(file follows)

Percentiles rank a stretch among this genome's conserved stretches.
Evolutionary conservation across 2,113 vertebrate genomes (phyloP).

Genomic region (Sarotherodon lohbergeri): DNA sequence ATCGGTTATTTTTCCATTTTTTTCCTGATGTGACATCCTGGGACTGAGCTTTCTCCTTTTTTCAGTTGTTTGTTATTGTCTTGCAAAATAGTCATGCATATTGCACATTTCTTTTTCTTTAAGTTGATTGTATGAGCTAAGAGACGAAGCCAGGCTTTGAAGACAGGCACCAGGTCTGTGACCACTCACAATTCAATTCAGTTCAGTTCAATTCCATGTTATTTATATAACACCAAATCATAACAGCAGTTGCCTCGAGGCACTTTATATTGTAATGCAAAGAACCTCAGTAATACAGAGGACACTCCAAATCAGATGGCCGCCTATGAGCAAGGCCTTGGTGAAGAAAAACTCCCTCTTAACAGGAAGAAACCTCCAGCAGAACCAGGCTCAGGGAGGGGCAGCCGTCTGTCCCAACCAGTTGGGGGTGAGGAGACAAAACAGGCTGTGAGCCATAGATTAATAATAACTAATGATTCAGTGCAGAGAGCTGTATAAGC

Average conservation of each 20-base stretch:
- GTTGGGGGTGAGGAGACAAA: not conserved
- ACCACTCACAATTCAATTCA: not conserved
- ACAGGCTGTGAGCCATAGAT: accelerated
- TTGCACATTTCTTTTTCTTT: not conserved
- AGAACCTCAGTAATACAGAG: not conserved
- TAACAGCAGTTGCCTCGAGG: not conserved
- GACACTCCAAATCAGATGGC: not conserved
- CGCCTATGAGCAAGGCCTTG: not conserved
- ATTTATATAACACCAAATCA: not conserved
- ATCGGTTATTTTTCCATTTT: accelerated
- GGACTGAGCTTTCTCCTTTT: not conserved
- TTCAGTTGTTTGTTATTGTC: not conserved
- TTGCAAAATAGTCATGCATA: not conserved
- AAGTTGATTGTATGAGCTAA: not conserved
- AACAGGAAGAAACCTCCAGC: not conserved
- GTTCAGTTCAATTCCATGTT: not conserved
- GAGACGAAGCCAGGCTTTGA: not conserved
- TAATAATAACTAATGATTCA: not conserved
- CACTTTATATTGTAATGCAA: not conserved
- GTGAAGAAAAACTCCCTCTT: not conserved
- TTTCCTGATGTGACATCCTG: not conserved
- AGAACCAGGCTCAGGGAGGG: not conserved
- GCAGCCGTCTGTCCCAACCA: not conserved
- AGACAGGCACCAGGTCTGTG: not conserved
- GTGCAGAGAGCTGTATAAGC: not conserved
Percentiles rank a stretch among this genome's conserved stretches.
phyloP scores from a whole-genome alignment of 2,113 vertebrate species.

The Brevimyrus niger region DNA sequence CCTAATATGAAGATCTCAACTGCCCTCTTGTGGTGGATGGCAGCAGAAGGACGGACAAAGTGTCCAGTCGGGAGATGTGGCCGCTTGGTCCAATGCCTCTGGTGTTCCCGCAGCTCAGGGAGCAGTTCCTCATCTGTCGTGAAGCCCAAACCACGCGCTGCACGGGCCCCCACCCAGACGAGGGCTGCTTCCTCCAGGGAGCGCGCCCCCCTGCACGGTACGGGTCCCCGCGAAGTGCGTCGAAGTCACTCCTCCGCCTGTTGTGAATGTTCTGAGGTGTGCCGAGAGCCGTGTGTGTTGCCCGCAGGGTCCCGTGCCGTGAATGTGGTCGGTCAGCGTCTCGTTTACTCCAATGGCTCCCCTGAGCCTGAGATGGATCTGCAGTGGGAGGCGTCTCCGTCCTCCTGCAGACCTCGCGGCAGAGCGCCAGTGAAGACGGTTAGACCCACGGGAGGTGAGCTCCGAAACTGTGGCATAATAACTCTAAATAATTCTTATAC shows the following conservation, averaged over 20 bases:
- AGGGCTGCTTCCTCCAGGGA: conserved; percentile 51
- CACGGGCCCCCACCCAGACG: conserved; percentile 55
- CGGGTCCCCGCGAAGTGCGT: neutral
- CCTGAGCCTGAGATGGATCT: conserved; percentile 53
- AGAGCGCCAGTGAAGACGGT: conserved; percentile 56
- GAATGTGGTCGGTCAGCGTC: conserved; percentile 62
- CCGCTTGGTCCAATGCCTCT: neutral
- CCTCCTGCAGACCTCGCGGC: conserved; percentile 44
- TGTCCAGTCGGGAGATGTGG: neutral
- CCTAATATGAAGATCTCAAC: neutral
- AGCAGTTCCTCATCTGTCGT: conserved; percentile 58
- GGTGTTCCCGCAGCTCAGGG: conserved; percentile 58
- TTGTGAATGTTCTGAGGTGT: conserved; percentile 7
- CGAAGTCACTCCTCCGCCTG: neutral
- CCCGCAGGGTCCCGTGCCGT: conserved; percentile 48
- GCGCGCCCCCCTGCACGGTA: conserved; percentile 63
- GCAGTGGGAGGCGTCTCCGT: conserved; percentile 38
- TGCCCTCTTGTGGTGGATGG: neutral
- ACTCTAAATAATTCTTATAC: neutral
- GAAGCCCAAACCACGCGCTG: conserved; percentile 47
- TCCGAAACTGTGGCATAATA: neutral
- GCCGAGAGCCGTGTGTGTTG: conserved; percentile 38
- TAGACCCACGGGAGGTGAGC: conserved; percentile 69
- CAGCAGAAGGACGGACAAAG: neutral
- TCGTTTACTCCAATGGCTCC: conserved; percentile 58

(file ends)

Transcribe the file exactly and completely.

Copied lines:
Percentiles rank a stretch among this genome's conserved stretches.
Evolutionary conservation across 2,113 vertebrate genomes (phyloP).

Genomic region (Sarotherodon lohbergeri): DNA sequence ATCGGTTATTTTTCCATTTTTTTCCTGATGTGACATCCTGGGACTGAGCTTTCTCCTTTTTTCAGTTGTTTGTTATTGTCTTGCAAAATAGTCATGCATATTGCACATTTCTTTTTCTTTAAGTTGATTGTATGAGCTAAGAGACGAAGCCAGGCTTTGAAGACAGGCACCAGGTCTGTGACCACTCACAATTCAATTCAGTTCAGTTCAATTCCATGTTATTTATATAACACCAAATCATAACAGCAGTTGCCTCGAGGCACTTTATATTGTAATGCAAAGAACCTCAGTAATACAGAGGACACTCCAAATCAGATGGCCGCCTATGAGCAAGGCCTTGGTGAAGAAAAACTCCCTCTTAACAGGAAGAAACCTCCAGCAGAACCAGGCTCAGGGAGGGGCAGCCGTCTGTCCCAACCAGTTGGGGGTGAGGAGACAAAACAGGCTGTGAGCCATAGATTAATAATAACTAATGATTCAGTGCAGAGAGCTGTATAAGC

Average conservation of each 20-base stretch:
- GTTGGGGGTGAGGAGACAAA: not conserved
- ACCACTCACAATTCAATTCA: not conserved
- ACAGGCTGTGAGCCATAGAT: accelerated
- TTGCACATTTCTTTTTCTTT: not conserved
- AGAACCTCAGTAATACAGAG: not conserved
- TAACAGCAGTTGCCTCGAGG: not conserved
- GACACTCCAAATCAGATGGC: not conserved
- CGCCTATGAGCAAGGCCTTG: not conserved
- ATTTATATAACACCAAATCA: not conserved
- ATCGGTTATTTTTCCATTTT: accelerated
- GGACTGAGCTTTCTCCTTTT: not conserved
- TTCAGTTGTTTGTTATTGTC: not conserved
- TTGCAAAATAGTCATGCATA: not conserved
- AAGTTGATTGTATGAGCTAA: not conserved
- AACAGGAAGAAACCTCCAGC: not conserved
- GTTCAGTTCAATTCCATGTT: not conserved
- GAGACGAAGCCAGGCTTTGA: not conserved
- TAATAATAACTAATGATTCA: not conserved
- CACTTTATATTGTAATGCAA: not conserved
- GTGAAGAAAAACTCCCTCTT: not conserved
- TTTCCTGATGTGACATCCTG: not conserved
- AGAACCAGGCTCAGGGAGGG: not conserved
- GCAGCCGTCTGTCCCAACCA: not conserved
- AGACAGGCACCAGGTCTGTG: not conserved
- GTGCAGAGAGCTGTATAAGC: not conserved
Percentiles rank a stretch among this genome's conserved stretches.
phyloP scores from a whole-genome alignment of 2,113 vertebrate species.

The Brevimyrus niger region DNA sequence CCTAATATGAAGATCTCAACTGCCCTCTTGTGGTGGATGGCAGCAGAAGGACGGACAAAGTGTCCAGTCGGGAGATGTGGCCGCTTGGTCCAATGCCTCTGGTGTTCCCGCAGCTCAGGGAGCAGTTCCTCATCTGTCGTGAAGCCCAAACCACGCGCTGCACGGGCCCCCACCCAGACGAGGGCTGCTTCCTCCAGGGAGCGCGCCCCCCTGCACGGTACGGGTCCCCGCGAAGTGCGTCGAAGTCACTCCTCCGCCTGTTGTGAATGTTCTGAGGTGTGCCGAGAGCCGTGTGTGTTGCCCGCAGGGTCCCGTGCCGTGAATGTGGTCGGTCAGCGTCTCGTTTACTCCAATGGCTCCCCTGAGCCTGAGATGGATCTGCAGTGGGAGGCGTCTCCGTCCTCCTGCAGACCTCGCGGCAGAGCGCCAGTGAAGACGGTTAGACCCACGGGAGGTGAGCTCCGAAACTGTGGCATAATAACTCTAAATAATTCTTATAC shows the following conservation, averaged over 20 bases:
- AGGGCTGCTTCCTCCAGGGA: conserved; percentile 51
- CACGGGCCCCCACCCAGACG: conserved; percentile 55
- CGGGTCCCCGCGAAGTGCGT: neutral
- CCTGAGCCTGAGATGGATCT: conserved; percentile 53
- AGAGCGCCAGTGAAGACGGT: conserved; percentile 56
- GAATGTGGTCGGTCAGCGTC: conserved; percentile 62
- CCGCTTGGTCCAATGCCTCT: neutral
- CCTCCTGCAGACCTCGCGGC: conserved; percentile 44
- TGTCCAGTCGGGAGATGTGG: neutral
- CCTAATATGAAGATCTCAAC: neutral
- AGCAGTTCCTCATCTGTCGT: conserved; percentile 58
- GGTGTTCCCGCAGCTCAGGG: conserved; percentile 58
- TTGTGAATGTTCTGAGGTGT: conserved; percentile 7
- CGAAGTCACTCCTCCGCCTG: neutral
- CCCGCAGGGTCCCGTGCCGT: conserved; percentile 48
- GCGCGCCCCCCTGCACGGTA: conserved; percentile 63
- GCAGTGGGAGGCGTCTCCGT: conserved; percentile 38
- TGCCCTCTTGTGGTGGATGG: neutral
- ACTCTAAATAATTCTTATAC: neutral
- GAAGCCCAAACCACGCGCTG: conserved; percentile 47
- TCCGAAACTGTGGCATAATA: neutral
- GCCGAGAGCCGTGTGTGTTG: conserved; percentile 38
- TAGACCCACGGGAGGTGAGC: conserved; percentile 69
- CAGCAGAAGGACGGACAAAG: neutral
- TCGTTTACTCCAATGGCTCC: conserved; percentile 58